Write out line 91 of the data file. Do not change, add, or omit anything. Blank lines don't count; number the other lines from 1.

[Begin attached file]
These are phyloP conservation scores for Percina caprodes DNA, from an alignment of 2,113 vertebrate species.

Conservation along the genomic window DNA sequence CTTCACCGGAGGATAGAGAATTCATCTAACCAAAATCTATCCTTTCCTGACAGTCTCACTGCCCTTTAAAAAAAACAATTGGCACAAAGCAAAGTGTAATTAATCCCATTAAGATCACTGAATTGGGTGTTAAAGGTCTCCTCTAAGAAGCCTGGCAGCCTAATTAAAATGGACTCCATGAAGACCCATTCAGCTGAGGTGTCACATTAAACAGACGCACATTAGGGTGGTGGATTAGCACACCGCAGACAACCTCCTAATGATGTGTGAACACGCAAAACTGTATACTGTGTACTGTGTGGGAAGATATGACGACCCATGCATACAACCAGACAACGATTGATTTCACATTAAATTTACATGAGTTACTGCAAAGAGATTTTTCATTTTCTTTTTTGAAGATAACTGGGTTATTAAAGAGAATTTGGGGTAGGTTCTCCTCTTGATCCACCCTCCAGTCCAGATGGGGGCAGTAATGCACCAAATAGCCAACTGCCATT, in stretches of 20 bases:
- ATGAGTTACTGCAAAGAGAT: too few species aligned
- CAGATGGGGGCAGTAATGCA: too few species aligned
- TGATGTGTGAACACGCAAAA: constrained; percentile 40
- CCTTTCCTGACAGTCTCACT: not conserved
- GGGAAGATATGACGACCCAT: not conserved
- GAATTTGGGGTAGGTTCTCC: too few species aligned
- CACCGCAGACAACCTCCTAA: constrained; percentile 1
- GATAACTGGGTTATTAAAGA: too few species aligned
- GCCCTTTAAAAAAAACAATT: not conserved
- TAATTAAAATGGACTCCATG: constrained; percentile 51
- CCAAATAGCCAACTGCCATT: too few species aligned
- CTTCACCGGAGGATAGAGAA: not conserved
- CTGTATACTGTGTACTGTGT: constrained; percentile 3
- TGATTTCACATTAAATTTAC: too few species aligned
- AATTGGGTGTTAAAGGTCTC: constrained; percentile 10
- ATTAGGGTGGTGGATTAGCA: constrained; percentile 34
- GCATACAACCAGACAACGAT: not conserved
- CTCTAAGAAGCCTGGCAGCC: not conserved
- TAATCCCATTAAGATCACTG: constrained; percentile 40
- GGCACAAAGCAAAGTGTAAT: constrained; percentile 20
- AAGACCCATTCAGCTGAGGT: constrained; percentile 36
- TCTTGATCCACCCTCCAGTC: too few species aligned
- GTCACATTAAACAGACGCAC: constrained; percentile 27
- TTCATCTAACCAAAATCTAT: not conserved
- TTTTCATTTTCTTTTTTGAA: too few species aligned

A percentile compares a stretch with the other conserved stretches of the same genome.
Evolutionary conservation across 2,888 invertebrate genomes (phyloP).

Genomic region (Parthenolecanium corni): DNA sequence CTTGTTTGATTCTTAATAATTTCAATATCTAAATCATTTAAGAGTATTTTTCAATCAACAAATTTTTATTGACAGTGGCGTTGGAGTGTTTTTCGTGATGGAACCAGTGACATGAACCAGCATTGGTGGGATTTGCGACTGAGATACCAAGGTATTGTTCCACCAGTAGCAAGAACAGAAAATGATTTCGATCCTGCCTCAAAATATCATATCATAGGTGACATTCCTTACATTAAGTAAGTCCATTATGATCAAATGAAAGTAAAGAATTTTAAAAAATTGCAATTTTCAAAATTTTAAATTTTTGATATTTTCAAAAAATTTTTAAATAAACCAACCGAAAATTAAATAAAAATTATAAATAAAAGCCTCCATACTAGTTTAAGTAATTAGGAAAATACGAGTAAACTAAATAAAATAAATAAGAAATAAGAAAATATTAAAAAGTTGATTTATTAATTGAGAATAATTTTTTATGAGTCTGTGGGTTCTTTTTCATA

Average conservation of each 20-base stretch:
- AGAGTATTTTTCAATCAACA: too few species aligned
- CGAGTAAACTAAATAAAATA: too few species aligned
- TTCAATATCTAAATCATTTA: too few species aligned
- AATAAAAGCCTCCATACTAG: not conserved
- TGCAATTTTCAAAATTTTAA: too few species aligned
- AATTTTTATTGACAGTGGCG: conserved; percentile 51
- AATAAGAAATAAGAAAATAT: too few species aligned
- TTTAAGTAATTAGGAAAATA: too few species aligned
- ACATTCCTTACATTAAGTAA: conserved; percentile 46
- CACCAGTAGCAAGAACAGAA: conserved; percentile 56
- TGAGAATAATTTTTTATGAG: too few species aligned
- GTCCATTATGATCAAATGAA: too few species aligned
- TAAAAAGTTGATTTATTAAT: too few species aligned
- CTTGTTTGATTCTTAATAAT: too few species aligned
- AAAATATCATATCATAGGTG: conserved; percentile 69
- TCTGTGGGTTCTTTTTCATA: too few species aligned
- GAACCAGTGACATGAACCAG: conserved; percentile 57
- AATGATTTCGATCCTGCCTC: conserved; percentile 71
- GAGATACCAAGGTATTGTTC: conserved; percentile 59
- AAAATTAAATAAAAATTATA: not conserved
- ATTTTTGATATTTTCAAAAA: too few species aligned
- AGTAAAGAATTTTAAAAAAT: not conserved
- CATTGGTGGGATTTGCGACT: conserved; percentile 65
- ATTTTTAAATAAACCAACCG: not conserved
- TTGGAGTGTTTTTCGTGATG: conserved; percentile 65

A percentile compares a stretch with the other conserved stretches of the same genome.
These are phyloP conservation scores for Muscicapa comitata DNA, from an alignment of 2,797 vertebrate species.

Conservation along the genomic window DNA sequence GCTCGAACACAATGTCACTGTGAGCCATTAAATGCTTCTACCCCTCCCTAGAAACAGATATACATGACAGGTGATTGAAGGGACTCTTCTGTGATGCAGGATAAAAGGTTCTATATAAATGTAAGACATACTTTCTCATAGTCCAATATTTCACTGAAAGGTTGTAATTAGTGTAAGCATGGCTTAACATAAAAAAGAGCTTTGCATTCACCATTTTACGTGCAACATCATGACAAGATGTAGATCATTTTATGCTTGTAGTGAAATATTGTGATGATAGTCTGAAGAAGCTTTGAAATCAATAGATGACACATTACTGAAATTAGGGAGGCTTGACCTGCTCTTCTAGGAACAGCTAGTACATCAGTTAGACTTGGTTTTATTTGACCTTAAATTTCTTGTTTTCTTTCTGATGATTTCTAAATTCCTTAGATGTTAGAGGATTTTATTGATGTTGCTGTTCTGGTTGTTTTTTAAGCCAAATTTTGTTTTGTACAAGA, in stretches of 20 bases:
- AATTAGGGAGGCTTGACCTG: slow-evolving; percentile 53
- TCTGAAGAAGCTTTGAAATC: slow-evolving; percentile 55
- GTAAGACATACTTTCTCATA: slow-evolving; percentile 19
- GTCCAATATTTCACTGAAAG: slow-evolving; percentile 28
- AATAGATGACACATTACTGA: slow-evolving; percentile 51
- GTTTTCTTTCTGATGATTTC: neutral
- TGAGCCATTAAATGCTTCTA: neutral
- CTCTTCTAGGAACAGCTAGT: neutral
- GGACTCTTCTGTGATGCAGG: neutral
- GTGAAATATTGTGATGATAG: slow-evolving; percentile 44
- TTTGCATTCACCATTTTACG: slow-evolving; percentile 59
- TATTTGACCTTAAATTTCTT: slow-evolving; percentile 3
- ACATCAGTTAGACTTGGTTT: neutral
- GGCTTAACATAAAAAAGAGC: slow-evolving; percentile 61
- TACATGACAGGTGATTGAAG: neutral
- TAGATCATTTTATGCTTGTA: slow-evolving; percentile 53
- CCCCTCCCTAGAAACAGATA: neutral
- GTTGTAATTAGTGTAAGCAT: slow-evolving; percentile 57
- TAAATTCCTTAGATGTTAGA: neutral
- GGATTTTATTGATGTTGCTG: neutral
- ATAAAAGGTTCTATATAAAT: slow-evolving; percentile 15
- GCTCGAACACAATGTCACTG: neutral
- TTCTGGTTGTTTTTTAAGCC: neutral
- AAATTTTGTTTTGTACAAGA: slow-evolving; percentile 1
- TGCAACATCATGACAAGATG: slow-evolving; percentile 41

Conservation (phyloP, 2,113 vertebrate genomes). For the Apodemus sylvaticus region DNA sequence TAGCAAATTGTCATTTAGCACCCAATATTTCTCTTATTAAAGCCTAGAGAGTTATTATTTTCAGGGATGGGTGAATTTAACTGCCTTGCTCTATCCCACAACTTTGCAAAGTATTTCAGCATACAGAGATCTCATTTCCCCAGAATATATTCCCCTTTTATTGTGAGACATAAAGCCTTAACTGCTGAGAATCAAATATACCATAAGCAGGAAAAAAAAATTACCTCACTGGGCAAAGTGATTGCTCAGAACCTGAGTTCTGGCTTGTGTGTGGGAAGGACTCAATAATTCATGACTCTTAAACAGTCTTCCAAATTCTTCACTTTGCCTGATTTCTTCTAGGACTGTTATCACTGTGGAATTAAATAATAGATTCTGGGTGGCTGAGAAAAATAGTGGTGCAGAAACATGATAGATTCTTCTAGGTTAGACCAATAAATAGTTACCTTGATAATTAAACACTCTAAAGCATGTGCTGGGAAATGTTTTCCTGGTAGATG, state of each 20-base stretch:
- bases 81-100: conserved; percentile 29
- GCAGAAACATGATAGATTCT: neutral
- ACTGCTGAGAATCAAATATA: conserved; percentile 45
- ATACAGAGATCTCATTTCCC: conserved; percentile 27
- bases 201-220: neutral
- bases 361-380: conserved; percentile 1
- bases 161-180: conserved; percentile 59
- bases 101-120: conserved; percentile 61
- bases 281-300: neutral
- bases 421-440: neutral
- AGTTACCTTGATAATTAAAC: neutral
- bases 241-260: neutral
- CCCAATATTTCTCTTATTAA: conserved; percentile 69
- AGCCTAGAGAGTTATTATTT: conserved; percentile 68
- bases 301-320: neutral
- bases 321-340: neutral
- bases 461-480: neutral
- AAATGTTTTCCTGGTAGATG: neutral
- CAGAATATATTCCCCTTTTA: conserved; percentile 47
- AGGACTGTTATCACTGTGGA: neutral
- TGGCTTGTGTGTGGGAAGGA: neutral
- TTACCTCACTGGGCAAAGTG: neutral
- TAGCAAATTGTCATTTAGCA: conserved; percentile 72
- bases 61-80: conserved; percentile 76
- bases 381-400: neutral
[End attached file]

- bases 361-380: conserved; percentile 1